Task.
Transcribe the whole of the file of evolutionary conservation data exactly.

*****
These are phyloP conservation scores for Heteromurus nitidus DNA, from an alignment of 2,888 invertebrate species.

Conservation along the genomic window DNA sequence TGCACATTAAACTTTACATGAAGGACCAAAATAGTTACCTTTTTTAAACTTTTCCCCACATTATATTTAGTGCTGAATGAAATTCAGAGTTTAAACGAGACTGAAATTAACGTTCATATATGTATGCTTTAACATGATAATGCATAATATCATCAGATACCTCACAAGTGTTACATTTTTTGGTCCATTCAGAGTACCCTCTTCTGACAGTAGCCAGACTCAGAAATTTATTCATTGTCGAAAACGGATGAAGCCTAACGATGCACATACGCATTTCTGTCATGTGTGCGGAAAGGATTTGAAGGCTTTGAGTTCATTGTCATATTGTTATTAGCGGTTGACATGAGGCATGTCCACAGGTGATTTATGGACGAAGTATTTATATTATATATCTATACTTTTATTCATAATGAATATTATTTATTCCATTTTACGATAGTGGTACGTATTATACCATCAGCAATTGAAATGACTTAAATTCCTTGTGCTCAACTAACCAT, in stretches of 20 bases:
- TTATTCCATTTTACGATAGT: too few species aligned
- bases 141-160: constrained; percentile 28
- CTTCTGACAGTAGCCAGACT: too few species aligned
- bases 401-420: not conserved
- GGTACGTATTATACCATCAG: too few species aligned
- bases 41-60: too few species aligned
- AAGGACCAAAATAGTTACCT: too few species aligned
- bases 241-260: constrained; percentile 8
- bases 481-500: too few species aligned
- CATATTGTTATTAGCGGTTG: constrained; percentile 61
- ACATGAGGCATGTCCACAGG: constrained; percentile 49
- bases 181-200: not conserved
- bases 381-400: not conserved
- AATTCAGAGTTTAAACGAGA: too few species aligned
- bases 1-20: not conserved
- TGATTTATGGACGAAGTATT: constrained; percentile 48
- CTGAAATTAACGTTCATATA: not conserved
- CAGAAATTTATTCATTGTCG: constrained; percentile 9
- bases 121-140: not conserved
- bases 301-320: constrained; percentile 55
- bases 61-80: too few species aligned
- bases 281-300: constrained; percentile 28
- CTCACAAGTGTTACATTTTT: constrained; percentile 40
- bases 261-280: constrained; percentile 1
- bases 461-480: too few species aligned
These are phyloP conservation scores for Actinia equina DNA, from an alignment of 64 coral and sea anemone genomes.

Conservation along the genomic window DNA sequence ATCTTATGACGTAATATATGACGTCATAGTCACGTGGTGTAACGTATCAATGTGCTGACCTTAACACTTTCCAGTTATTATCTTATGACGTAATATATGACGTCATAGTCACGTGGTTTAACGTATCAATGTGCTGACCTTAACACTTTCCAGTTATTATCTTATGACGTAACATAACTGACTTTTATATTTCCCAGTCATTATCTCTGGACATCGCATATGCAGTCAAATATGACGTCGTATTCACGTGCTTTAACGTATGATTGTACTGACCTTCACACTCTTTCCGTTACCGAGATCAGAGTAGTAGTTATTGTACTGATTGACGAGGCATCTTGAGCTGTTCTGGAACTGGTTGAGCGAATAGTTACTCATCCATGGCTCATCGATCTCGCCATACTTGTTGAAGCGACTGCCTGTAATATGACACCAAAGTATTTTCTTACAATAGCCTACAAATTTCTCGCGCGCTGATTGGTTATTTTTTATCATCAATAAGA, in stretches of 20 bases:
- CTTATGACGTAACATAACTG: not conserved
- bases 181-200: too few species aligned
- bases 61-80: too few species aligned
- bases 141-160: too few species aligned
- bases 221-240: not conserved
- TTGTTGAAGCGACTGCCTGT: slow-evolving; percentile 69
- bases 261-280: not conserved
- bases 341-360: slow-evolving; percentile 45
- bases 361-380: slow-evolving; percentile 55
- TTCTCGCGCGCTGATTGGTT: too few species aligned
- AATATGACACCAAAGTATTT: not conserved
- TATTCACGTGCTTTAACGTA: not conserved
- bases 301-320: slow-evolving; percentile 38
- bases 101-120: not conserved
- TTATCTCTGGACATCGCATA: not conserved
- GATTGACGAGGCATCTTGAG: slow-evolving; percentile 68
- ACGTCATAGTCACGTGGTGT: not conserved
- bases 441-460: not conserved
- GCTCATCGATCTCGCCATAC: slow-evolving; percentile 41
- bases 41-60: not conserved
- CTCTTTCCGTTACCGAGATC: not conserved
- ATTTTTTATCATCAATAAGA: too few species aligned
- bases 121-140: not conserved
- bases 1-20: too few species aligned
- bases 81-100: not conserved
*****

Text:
These are phyloP conservation scores for Heteromurus nitidus DNA, from an alignment of 2,888 invertebrate species.

Conservation along the genomic window DNA sequence TGCACATTAAACTTTACATGAAGGACCAAAATAGTTACCTTTTTTAAACTTTTCCCCACATTATATTTAGTGCTGAATGAAATTCAGAGTTTAAACGAGACTGAAATTAACGTTCATATATGTATGCTTTAACATGATAATGCATAATATCATCAGATACCTCACAAGTGTTACATTTTTTGGTCCATTCAGAGTACCCTCTTCTGACAGTAGCCAGACTCAGAAATTTATTCATTGTCGAAAACGGATGAAGCCTAACGATGCACATACGCATTTCTGTCATGTGTGCGGAAAGGATTTGAAGGCTTTGAGTTCATTGTCATATTGTTATTAGCGGTTGACATGAGGCATGTCCACAGGTGATTTATGGACGAAGTATTTATATTATATATCTATACTTTTATTCATAATGAATATTATTTATTCCATTTTACGATAGTGGTACGTATTATACCATCAGCAATTGAAATGACTTAAATTCCTTGTGCTCAACTAACCAT, in stretches of 20 bases:
- TTATTCCATTTTACGATAGT: too few species aligned
- bases 141-160: constrained; percentile 28
- CTTCTGACAGTAGCCAGACT: too few species aligned
- bases 401-420: not conserved
- GGTACGTATTATACCATCAG: too few species aligned
- bases 41-60: too few species aligned
- AAGGACCAAAATAGTTACCT: too few species aligned
- bases 241-260: constrained; percentile 8
- bases 481-500: too few species aligned
- CATATTGTTATTAGCGGTTG: constrained; percentile 61
- ACATGAGGCATGTCCACAGG: constrained; percentile 49
- bases 181-200: not conserved
- bases 381-400: not conserved
- AATTCAGAGTTTAAACGAGA: too few species aligned
- bases 1-20: not conserved
- TGATTTATGGACGAAGTATT: constrained; percentile 48
- CTGAAATTAACGTTCATATA: not conserved
- CAGAAATTTATTCATTGTCG: constrained; percentile 9
- bases 121-140: not conserved
- bases 301-320: constrained; percentile 55
- bases 61-80: too few species aligned
- bases 281-300: constrained; percentile 28
- CTCACAAGTGTTACATTTTT: constrained; percentile 40
- bases 261-280: constrained; percentile 1
- bases 461-480: too few species aligned
These are phyloP conservation scores for Actinia equina DNA, from an alignment of 64 coral and sea anemone genomes.

Conservation along the genomic window DNA sequence ATCTTATGACGTAATATATGACGTCATAGTCACGTGGTGTAACGTATCAATGTGCTGACCTTAACACTTTCCAGTTATTATCTTATGACGTAATATATGACGTCATAGTCACGTGGTTTAACGTATCAATGTGCTGACCTTAACACTTTCCAGTTATTATCTTATGACGTAACATAACTGACTTTTATATTTCCCAGTCATTATCTCTGGACATCGCATATGCAGTCAAATATGACGTCGTATTCACGTGCTTTAACGTATGATTGTACTGACCTTCACACTCTTTCCGTTACCGAGATCAGAGTAGTAGTTATTGTACTGATTGACGAGGCATCTTGAGCTGTTCTGGAACTGGTTGAGCGAATAGTTACTCATCCATGGCTCATCGATCTCGCCATACTTGTTGAAGCGACTGCCTGTAATATGACACCAAAGTATTTTCTTACAATAGCCTACAAATTTCTCGCGCGCTGATTGGTTATTTTTTATCATCAATAAGA, in stretches of 20 bases:
- CTTATGACGTAACATAACTG: not conserved
- bases 181-200: too few species aligned
- bases 61-80: too few species aligned
- bases 141-160: too few species aligned
- bases 221-240: not conserved
- TTGTTGAAGCGACTGCCTGT: slow-evolving; percentile 69
- bases 261-280: not conserved
- bases 341-360: slow-evolving; percentile 45
- bases 361-380: slow-evolving; percentile 55
- TTCTCGCGCGCTGATTGGTT: too few species aligned
- AATATGACACCAAAGTATTT: not conserved
- TATTCACGTGCTTTAACGTA: not conserved
- bases 301-320: slow-evolving; percentile 38
- bases 101-120: not conserved
- TTATCTCTGGACATCGCATA: not conserved
- GATTGACGAGGCATCTTGAG: slow-evolving; percentile 68
- ACGTCATAGTCACGTGGTGT: not conserved
- bases 441-460: not conserved
- GCTCATCGATCTCGCCATAC: slow-evolving; percentile 41
- bases 41-60: not conserved
- CTCTTTCCGTTACCGAGATC: not conserved
- ATTTTTTATCATCAATAAGA: too few species aligned
- bases 121-140: not conserved
- bases 1-20: too few species aligned
- bases 81-100: not conserved